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By Lynn L. Bergeson
On June 2, 2021, the U.S. Department of Energy’s (DOE) Office of Energy Efficiency & Renewable Energy (EERE) announced that the United States, Denmark, and Norway joined forces with the Global Maritime Forum and the Mærsk Mc-Kinney Møller Center for Zero Carbon Shipping to lead a new Zero-Emission Shipping Mission. This effort is part of Mission Innovation, “a global initiative to catalyze action and investment in research, development and demonstration to make clean energy affordable, attractive and accessible to all this decade.” Supported by the governments of India, Morocco, the United Kingdom, Singapore, France, Ghana, and South Korea, Mission Innovation aims to accelerate the Paris Agreement progress toward net zero emissions. According to DOE’s EERE, international maritime shipping represents approximately two to three percent of the world’s total annual greenhouse gas (GHG) emissions. Without addressing these emissions from maritime shipping, emissions could increase anywhere between 50 and 250 percent by 2050. Therefore, the Zero-Emissions Shipping Mission aims to:

  • Develop, demonstrate, and deploy zero-emissions fuels, ships, and fuel infrastructure across the value chain;
  • Ensure that by 2030, ships capable of running on hydrogen-based zero-emission fuels, such as green hydrogen, green ammonia, green methanol, and biofuels, make up at least five percent of the global deep-sea fleet measured by fuel consumption; and
  • Ensure that by 2030, at least 200 of these zero-emission fueled ships are in service and using these fuels across their main deep-sea shipping routes.


 By  Lynn L. Bergeson
On June 7, 2021, Secretary of Energy Jennifer M. Granholm launched the U.S. Department of Energy’s (DOE) Energy Earthshots Initiative. Designed to accelerate innovation of abundant, affordable, and reliable clean energy solutions within the next ten years. Secretary Granholm stated that the first Energy Earthshot will be the Hydrogen Shot, which sets an ambitious yet achievable cost target to accelerate innovations and spur demand of clean hydrogen.” The Hydrogen Shot aims to reduce the cost of clean hydrogen by 80 percent to $1 per kilogram (kg) while also creating more clean energy jobs. Currently, clean hydrogen costs approximately $5 per kg. This initiative will drive program development across DOE’s science and applied energy offices, and the Advanced Research Projects Agency-Energy (ARPA-E).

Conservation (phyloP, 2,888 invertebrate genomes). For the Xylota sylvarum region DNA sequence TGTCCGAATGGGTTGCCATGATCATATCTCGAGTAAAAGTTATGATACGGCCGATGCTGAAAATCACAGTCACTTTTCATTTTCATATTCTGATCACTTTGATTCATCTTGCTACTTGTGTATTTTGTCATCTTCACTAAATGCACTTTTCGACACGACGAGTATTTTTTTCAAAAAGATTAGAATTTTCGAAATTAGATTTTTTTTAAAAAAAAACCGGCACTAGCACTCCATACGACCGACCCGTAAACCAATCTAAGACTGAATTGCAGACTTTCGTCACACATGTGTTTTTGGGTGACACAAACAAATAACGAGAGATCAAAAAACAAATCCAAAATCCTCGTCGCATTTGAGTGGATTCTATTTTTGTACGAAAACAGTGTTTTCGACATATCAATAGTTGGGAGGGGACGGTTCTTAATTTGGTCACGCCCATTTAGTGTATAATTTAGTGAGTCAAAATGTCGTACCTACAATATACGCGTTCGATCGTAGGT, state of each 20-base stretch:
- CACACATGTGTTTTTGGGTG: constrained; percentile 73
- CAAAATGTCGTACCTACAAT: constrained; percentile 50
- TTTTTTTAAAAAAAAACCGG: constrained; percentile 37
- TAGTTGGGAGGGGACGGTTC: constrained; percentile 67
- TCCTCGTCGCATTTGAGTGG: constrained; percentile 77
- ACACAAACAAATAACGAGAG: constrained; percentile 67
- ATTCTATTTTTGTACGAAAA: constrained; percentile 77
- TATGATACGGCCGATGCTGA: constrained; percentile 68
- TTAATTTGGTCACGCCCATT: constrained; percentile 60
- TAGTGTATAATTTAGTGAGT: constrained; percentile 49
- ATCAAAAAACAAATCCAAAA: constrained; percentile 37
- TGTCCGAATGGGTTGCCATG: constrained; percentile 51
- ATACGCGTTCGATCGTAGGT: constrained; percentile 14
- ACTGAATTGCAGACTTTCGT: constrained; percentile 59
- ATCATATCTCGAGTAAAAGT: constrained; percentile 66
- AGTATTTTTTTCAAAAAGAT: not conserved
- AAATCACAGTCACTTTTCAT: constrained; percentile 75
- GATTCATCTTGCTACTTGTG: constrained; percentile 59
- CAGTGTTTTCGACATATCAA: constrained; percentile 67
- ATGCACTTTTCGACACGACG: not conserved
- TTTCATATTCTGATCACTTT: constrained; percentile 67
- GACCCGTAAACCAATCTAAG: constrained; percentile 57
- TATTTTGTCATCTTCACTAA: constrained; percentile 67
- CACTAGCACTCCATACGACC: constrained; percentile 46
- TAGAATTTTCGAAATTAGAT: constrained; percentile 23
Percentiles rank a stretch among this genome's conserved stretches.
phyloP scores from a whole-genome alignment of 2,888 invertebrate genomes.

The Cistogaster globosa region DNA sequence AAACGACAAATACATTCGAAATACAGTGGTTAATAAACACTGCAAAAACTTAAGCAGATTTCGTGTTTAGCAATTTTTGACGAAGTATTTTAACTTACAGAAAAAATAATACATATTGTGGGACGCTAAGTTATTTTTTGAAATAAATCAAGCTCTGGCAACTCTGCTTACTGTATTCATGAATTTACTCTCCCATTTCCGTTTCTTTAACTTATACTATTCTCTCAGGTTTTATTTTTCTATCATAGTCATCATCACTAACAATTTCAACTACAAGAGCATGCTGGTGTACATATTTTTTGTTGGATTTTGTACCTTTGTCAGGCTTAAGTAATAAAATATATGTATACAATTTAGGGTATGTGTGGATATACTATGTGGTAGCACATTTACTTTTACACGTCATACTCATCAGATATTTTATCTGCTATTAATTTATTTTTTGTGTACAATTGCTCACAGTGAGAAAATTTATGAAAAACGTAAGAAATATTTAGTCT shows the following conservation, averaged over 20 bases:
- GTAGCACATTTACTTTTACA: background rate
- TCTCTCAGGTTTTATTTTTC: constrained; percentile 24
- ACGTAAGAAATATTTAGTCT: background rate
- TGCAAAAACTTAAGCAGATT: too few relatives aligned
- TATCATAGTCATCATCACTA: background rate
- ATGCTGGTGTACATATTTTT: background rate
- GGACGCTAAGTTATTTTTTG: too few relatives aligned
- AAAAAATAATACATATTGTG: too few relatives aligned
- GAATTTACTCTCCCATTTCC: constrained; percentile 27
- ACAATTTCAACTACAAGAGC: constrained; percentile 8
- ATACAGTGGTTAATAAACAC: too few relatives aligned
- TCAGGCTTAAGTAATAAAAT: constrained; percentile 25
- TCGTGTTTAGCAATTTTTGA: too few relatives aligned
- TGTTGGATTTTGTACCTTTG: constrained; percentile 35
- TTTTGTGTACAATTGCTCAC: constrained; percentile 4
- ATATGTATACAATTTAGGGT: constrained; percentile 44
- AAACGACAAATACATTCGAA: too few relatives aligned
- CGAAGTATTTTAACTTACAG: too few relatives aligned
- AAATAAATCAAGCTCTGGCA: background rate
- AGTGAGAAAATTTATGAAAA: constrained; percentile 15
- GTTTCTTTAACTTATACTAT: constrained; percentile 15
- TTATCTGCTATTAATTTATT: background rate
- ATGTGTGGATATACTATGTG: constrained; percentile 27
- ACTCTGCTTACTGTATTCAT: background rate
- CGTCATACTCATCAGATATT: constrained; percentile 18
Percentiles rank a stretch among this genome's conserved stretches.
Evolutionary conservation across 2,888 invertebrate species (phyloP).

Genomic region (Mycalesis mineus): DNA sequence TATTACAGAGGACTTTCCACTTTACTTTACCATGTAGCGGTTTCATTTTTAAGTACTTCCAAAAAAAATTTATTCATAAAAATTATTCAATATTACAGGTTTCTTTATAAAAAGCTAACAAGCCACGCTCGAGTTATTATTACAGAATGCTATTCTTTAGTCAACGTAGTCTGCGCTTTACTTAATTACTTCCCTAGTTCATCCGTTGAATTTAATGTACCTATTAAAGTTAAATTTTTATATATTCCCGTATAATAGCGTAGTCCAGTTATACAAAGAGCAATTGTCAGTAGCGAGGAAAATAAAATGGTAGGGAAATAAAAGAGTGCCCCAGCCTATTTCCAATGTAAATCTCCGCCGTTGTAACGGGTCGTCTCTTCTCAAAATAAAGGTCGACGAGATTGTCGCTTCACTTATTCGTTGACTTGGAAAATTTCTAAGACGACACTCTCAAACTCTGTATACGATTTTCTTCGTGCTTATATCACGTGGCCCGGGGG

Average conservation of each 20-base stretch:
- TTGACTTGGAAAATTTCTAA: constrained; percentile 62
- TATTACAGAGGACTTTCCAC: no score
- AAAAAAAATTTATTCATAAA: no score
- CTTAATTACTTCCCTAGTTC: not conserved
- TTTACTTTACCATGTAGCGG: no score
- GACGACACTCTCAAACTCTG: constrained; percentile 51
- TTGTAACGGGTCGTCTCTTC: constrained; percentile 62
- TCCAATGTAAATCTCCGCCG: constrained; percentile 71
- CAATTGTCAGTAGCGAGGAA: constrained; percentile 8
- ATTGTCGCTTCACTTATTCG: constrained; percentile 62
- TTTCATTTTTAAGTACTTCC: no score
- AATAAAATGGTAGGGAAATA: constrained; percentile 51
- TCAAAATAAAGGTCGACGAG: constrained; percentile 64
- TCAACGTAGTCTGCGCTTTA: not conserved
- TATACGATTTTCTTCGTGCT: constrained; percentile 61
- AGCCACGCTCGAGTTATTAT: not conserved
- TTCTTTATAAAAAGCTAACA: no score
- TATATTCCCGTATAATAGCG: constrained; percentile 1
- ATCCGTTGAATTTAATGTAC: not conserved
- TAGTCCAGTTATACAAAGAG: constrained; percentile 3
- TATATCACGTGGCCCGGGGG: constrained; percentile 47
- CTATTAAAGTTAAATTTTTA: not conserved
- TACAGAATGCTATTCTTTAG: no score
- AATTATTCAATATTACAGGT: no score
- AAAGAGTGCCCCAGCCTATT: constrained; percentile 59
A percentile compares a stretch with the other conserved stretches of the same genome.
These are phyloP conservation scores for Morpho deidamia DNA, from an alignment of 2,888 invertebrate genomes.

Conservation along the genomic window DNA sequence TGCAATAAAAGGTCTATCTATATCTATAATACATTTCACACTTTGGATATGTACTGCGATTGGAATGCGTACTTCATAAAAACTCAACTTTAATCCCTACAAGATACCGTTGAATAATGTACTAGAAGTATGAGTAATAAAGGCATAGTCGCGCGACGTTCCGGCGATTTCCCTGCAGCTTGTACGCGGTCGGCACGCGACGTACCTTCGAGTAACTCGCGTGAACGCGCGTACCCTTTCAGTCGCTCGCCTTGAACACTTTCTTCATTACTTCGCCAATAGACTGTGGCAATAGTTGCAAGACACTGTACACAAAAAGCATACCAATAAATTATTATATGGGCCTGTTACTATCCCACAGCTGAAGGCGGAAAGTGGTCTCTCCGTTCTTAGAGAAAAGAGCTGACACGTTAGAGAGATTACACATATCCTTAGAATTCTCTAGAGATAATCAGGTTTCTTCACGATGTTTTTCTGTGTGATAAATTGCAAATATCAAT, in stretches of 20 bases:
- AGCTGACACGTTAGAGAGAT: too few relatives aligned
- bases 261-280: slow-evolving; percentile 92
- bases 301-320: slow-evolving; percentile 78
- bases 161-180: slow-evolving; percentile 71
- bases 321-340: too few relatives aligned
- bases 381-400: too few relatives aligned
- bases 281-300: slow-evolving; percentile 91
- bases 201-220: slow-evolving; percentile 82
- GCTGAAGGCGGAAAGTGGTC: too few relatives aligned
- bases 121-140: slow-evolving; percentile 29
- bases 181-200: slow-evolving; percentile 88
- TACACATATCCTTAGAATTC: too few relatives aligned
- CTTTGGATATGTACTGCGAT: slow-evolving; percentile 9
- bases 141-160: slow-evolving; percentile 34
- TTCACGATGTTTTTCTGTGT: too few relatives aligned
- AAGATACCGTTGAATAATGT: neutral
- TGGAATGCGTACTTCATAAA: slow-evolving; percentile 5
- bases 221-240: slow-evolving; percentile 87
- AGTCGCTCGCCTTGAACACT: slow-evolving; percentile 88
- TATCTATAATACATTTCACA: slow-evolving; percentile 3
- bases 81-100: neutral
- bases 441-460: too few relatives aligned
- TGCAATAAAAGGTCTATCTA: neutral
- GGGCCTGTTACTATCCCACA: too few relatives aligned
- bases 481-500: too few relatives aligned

DOE’s Hydrogen Program issued a Request for Information (RFI) on viable hydrogen demonstrations that can help to lower the cost of hydrogen, reduce carbon emissions, create jobs, and provide benefits to disadvantaged communities. Topics for the RFI include:

  • Hydrogen Production, Resources, and Infrastructure;
  • End Users for Hydrogen Based on Specific Regions, Cost, and Value Propositions;
  • Greenhouse Gas and Other Pollutant Emissions Reduction Potential;
  • Diversity, Equity, and Inclusion (DEI), Jobs, and Environmental Justice; and
  • Science and Innovation Needs and Challenges.

RFI responses are due on July 7, 2021, by 5:00 p.m. (EDT). Additional information about the RFI is available here.


By Lynn L. Bergeson

On June 3, 2021, from 2:00 p.m. to 3:00 p.m. (EDT), the U.S. Department of Energy’s (DOE) Office of Energy Efficiency & Renewable Energy (EERE) Acting Assistant Secretary Kelly Speakes-Backman and the Deputy Assistant Secretaries (DAS) for EERE’s three technology pillars and Operations will host a webinar to discuss EERE’s fiscal year 2022 (FY 2022) budget request. DOE EERE’s three technology pillars are: Energy Efficiency, Renewable Power, and Sustainable Transportation. EERE has requested $4.7 billion in an effort to lead the transition of the national economy into a 100 percent clean energy economy. The budget request includes more than $1 billion in new funding to deploy clean energy technologies. The one-hour webinar will cover activities, programs, and initiatives proposed in EERE’s budget request. EERE’s main goals include the decarbonization of the electricity, industrial, and transportation sectors. Registration is available at


By  Lynn L. Bergeson and Ligia Duarte Botelho, M.A.